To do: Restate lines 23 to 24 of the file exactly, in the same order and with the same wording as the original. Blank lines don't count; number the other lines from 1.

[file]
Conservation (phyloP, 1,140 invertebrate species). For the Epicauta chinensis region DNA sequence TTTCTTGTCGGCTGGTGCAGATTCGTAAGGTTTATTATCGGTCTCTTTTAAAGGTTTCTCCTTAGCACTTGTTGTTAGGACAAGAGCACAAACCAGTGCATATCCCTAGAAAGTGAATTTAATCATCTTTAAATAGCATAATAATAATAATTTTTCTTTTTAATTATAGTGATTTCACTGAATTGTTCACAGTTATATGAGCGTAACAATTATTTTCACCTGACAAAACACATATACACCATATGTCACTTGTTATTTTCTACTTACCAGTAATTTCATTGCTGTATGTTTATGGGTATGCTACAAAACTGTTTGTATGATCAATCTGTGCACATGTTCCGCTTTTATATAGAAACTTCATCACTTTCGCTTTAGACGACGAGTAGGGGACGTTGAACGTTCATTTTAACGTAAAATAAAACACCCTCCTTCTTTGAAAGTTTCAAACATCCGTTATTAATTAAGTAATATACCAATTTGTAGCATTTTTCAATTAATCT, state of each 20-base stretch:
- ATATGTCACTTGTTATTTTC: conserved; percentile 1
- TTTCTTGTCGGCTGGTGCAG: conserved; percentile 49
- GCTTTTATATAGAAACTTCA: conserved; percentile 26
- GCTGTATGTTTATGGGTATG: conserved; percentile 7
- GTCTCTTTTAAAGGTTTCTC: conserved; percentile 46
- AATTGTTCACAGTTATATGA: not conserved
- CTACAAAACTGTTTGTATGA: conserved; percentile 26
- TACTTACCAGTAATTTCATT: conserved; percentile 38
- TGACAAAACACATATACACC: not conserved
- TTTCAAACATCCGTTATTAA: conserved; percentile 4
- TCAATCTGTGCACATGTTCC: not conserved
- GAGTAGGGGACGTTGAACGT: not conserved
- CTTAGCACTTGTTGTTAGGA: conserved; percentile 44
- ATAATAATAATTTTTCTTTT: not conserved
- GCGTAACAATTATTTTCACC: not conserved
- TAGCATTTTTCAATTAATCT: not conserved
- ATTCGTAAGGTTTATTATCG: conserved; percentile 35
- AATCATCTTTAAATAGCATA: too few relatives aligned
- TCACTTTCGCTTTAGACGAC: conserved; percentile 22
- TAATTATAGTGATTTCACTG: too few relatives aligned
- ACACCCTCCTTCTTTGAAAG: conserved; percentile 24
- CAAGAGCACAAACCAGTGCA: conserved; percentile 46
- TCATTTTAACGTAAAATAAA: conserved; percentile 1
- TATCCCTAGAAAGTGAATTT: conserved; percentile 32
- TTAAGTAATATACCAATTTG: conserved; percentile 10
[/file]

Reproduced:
- CAAGAGCACAAACCAGTGCA: conserved; percentile 46
- TCATTTTAACGTAAAATAAA: conserved; percentile 1